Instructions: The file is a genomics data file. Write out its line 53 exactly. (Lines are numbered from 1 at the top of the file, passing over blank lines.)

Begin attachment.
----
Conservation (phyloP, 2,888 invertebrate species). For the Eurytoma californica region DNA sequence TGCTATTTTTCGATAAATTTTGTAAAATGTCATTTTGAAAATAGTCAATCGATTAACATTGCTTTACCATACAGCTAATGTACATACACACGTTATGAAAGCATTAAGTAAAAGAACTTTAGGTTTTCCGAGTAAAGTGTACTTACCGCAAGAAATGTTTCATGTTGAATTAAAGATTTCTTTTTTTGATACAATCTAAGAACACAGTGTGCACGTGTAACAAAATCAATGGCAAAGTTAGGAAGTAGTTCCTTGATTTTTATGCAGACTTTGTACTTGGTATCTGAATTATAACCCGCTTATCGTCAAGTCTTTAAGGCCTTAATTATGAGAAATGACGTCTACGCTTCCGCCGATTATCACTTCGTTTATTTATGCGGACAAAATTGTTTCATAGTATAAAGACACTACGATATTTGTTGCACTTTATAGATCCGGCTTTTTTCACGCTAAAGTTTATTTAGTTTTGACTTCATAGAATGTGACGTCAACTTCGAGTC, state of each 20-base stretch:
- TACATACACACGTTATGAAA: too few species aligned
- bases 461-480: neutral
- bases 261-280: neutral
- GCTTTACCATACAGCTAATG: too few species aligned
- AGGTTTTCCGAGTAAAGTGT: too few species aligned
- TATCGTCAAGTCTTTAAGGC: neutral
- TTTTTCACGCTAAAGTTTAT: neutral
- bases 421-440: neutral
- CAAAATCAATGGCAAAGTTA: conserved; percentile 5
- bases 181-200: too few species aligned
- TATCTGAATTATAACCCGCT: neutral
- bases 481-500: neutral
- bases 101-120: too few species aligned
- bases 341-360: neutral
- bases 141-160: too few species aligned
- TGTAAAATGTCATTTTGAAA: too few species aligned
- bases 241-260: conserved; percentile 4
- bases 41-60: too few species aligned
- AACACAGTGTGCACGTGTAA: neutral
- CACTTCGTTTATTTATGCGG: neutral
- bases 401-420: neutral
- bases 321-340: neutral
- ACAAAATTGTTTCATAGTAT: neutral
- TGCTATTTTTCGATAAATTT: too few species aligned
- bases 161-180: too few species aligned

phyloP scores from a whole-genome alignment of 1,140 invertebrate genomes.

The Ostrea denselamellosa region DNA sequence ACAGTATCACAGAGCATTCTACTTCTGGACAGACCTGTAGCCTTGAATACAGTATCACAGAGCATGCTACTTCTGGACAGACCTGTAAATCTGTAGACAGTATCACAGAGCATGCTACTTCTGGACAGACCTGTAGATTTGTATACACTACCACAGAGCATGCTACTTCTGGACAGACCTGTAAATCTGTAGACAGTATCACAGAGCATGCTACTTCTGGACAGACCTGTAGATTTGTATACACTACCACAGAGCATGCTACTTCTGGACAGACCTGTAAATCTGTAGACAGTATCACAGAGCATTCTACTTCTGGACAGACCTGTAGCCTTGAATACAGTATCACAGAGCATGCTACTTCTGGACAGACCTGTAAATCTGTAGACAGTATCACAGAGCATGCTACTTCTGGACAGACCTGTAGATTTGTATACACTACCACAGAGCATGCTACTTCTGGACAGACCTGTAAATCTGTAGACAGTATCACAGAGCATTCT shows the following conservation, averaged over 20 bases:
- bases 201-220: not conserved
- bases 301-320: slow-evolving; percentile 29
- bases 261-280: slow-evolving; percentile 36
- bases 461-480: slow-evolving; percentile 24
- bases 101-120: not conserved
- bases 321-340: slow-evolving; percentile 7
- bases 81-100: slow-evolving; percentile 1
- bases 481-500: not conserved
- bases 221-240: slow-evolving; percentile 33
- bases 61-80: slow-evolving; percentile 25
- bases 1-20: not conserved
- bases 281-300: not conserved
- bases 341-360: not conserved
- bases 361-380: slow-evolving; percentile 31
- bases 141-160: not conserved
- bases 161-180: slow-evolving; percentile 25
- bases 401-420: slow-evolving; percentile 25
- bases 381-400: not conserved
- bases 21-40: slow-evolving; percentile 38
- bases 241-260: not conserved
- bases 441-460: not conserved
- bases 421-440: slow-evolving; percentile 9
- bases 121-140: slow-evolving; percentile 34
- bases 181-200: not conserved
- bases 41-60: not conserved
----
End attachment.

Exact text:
- bases 41-60: not conserved